Next year April, a new research project starts, investigating emotion processing and trust formation deficits in patients with autism spectrum disorder (ASD) and social anxiety disorder (SAD). The project will run for five years and will host two postdocs, a PhD student and a research assistant. It will partly take place in Germany, in collaboration with PD. Dr. (psychiatrist) Katja Koelkebeck. I am honoured that NWO supports this research again and am really looking forward to the start of it! Please find a brief summary of the project below.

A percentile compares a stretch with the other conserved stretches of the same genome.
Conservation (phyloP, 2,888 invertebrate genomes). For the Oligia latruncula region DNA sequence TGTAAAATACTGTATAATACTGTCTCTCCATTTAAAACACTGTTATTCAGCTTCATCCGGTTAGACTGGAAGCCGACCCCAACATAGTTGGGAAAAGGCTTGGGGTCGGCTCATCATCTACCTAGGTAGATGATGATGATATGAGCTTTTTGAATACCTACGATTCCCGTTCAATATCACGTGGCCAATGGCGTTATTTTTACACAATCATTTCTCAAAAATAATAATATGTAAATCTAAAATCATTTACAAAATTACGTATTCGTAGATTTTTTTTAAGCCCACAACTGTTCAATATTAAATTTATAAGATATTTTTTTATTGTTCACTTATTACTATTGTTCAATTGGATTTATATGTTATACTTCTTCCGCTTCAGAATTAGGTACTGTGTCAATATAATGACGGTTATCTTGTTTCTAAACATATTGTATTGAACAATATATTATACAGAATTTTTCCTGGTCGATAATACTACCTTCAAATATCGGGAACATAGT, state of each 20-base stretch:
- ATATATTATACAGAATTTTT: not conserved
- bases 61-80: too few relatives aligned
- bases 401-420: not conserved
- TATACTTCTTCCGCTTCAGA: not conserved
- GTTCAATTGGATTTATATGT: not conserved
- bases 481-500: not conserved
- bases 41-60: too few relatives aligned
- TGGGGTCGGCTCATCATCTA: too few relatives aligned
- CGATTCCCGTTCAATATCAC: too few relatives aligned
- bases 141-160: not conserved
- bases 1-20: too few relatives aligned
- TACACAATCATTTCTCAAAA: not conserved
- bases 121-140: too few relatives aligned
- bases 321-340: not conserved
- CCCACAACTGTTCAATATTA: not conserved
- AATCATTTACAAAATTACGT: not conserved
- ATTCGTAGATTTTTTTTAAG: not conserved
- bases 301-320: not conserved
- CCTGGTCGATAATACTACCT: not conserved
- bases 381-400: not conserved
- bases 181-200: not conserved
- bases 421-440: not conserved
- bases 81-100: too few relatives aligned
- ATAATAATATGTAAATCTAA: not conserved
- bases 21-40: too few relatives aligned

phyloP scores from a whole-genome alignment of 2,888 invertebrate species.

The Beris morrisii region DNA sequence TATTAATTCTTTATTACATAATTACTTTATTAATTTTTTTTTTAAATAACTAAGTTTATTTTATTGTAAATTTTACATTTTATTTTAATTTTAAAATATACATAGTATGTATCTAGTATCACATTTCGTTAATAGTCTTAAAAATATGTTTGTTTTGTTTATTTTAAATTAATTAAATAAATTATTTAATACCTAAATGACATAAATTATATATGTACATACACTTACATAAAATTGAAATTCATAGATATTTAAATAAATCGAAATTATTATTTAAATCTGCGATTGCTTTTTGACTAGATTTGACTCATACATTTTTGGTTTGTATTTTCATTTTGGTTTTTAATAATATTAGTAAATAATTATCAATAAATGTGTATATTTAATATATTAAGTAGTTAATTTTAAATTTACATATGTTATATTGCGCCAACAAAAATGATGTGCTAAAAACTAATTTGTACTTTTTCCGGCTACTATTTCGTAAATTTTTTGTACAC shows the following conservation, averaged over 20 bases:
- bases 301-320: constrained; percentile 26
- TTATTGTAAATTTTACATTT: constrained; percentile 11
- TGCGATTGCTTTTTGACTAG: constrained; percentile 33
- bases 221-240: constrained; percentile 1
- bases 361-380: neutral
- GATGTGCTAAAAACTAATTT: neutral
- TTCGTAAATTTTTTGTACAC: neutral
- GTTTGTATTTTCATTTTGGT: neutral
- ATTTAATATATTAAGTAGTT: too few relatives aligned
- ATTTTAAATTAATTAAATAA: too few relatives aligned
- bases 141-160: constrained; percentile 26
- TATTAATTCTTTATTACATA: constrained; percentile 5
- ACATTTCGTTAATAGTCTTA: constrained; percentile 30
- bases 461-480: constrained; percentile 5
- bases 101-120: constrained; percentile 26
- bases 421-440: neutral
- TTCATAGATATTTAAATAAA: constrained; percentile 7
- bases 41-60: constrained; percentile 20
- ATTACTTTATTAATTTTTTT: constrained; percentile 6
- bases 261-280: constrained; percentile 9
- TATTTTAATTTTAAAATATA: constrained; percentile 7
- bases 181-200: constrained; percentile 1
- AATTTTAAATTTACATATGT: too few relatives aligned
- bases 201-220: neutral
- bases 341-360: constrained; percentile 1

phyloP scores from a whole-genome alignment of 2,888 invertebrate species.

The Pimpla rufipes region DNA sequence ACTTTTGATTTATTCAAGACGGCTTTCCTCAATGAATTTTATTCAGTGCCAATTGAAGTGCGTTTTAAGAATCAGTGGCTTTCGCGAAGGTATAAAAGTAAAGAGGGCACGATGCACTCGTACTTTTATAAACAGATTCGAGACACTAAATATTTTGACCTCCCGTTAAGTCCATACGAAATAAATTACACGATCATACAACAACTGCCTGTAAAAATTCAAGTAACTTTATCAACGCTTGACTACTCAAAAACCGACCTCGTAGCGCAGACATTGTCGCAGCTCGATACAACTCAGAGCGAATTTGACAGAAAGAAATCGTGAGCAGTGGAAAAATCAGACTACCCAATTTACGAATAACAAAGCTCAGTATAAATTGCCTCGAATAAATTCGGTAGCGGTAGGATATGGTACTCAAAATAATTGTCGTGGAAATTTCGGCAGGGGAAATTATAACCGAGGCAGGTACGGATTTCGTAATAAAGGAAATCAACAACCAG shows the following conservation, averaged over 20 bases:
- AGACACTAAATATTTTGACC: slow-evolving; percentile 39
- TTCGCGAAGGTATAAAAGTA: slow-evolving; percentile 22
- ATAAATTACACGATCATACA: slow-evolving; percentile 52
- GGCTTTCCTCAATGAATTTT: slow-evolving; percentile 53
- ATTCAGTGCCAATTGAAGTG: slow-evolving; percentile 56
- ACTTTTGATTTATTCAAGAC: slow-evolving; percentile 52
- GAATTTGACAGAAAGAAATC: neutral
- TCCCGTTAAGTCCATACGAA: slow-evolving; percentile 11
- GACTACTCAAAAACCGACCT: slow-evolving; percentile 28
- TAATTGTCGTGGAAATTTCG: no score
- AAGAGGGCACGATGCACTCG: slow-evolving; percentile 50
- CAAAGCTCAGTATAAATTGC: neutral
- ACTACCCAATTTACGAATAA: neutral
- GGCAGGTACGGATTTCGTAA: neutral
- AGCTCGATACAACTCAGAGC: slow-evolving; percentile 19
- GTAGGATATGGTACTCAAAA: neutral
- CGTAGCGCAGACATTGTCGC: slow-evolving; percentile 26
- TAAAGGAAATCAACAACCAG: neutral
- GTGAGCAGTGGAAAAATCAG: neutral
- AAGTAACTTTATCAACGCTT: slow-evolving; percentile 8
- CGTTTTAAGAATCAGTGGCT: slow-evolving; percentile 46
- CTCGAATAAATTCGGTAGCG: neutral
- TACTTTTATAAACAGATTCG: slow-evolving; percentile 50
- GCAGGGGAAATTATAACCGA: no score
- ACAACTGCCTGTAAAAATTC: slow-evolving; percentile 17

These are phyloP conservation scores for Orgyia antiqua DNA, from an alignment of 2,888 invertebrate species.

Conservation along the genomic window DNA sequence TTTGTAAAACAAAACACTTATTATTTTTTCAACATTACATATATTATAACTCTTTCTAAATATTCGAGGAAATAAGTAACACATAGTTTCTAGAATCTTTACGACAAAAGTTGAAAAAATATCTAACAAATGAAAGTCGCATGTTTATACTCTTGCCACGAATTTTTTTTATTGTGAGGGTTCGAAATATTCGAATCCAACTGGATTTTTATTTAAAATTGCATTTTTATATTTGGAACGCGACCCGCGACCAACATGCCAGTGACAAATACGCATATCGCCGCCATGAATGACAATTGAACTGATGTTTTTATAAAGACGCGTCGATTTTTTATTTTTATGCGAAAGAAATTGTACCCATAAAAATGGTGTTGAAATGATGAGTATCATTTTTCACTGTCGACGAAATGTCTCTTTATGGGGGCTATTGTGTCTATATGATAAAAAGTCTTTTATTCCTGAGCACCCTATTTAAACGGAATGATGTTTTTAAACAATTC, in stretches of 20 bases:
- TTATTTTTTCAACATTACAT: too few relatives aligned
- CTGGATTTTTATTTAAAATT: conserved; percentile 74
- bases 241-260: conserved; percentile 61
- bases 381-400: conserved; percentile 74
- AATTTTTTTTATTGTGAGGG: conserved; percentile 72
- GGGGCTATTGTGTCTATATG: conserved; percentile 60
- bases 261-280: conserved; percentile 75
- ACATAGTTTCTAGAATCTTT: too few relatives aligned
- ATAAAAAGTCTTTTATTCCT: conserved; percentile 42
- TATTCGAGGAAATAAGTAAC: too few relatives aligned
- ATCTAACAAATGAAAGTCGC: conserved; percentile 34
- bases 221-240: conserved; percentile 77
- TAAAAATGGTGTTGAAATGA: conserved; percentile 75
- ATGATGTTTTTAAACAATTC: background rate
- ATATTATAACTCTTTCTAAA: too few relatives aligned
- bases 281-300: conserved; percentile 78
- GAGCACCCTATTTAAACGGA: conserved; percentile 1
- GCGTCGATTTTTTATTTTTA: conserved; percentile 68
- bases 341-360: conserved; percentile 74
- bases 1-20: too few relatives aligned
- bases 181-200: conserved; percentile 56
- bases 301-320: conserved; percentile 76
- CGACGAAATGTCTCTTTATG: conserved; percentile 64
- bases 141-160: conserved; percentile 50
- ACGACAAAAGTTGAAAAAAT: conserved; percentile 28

Trust is fundamental to a healthy social life but is severely impaired in patients with ASD and patients with SAD. Especially during interactions with strangers, patients lack trust and, as a consequence, miss out on opportunities that such interactions can bring. When deciding to trust or distrust an unfamiliar person, e.g., a stranger on the train, people typically look the person in the eyes, and rely on certain trustworthiness cues, including emotions expressed in the eyes, face or whole body. Often without being aware of it, they mimic these expressions, which provides further insight into the state of mind of the other. The mimicry of expressions occurs on several levels including the mimicry of facial muscle movements, pupil size, possibly blushing, and body posture, and can influence social decisions. In the current project, patients with ASD and SAD are being compared with matched, healthy controls on a series of implicit emotion tasks and economic trust- and distrust-games. Mimicry patterns as assessed through a range of psychophysiological measures, including facial electromyography (EMG), pupillometry and thermal imaging, and bodily mimicry by measurements of movements on a body sway platform and by means of bodily EMG. Importantly, all mimicry types will be associated with emotion recognition performance and with decisions of trust and distrust, in order to gain important clinical insights into emotion processing in ASD and SAD. In three separate work-packages the associations between emotional mimicry, recognition, and trust, will be disentangled and specific deficits in patients, will be identified. The project primarily intends to build and test new theory, but also has applied relevance for patient care.psychiatrist Dr. Katja Koelkebeck.